The Elwah Klallam Heritage Center

Elwah 3

One of our local Klallam Native American tribes is the Elwah, a group that lived for centuries in the Port Angeles area. This is their Port Angeles heritage center, a center for local tribal and community events. Since last summer it has also been home to a small collection of artifacts from an ancient Klallam village called Tse-whit-zen.

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The artifacts were discovered in 2003 during construction in the Port Angeles Harbor area. In addition to remains of over 300 people, archaeologists and tribal members exhumed 80,000 artifacts, including items with fine carvings and functional pieces such as bone hooks, harpoon points, and a spindle whorl. Fourteen of these items are on display in the Heritage Center in six display cases on each side of the main gallery. The public is welcome to view the displays although the tribe respectfully requests they not be photographed.

Elwah 1

The community center space is very attractive and now enhanced by the return of ancestral items from a village that was occupied for at least 2,700 years. The Tse-whit-zen site has been called one of the largest and most important archaeological sites in Washington state.

7 thoughts on “The Elwah Klallam Heritage Center”

  1. Being an historian, I would like this very much. As a child, I remember my grandmother – who lived in northern Minnesota – had a number of books about the adventures of the Native Americans and I read them avidly. Not only so, but every summer, tribal members of I think the Chippewa, camped in the woods on her land. I wanted to go meet them but was too fearful. 🙂

  2. How wonderful that the artifacts are held in such reverence that they are displayed so carefully. Perhaps my DNA contains some Native American since I have had enormous fascination for these indigenous people since childhood, people who have endured such hardships over the years and indignities perpetrated by our government. As a child I had the great fortune of baby-sitting for a family who had relatives on the small Oneida Reservation near Green Bay, WI; I had the good luck to view a way of life that was special but laced with poverty. I loved our visits there to see the people and play with their children. I know that I would enjoy the center you describe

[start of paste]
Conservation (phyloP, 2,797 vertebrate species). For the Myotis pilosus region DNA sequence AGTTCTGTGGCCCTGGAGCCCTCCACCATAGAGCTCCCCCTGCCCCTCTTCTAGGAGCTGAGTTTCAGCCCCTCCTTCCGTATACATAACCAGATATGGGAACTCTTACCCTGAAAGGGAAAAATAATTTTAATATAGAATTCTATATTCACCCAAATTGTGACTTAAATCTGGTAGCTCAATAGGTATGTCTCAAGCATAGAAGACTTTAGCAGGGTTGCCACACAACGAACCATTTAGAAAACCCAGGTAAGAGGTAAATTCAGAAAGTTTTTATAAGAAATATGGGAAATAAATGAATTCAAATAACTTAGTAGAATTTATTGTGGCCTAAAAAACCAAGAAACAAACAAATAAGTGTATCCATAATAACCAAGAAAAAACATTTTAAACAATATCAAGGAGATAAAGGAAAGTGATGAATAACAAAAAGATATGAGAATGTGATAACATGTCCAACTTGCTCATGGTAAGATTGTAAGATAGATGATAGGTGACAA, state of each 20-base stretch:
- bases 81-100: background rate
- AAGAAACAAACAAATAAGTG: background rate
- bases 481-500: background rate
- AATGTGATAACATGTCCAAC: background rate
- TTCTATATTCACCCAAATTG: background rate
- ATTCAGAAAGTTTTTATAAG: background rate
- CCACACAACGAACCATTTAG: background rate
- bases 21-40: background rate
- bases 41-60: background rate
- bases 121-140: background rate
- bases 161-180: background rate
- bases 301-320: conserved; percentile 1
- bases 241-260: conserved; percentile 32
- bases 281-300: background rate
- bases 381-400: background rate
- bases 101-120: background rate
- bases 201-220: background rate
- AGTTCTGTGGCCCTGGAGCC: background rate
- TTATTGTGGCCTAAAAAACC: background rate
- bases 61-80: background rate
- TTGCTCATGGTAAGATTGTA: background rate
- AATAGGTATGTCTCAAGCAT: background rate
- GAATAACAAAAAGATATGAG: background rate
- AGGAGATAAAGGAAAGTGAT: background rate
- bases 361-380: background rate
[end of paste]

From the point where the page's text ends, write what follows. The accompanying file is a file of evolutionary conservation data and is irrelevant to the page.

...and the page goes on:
3. I meant to tell you that your trip to BC sounded wonderful. I’ve never been in those parts. But from what I’ve seen it’s all quite magnificent! I’ve been to Seattle once in 1980 and we drove up into the Cascades, but that’s the sum total of my experience in the PNW.

    My mother’s mother had a number of relatives that headed west from Minnesota – to Wyoming, Oregon and Washington. I have no idea who they are, though!

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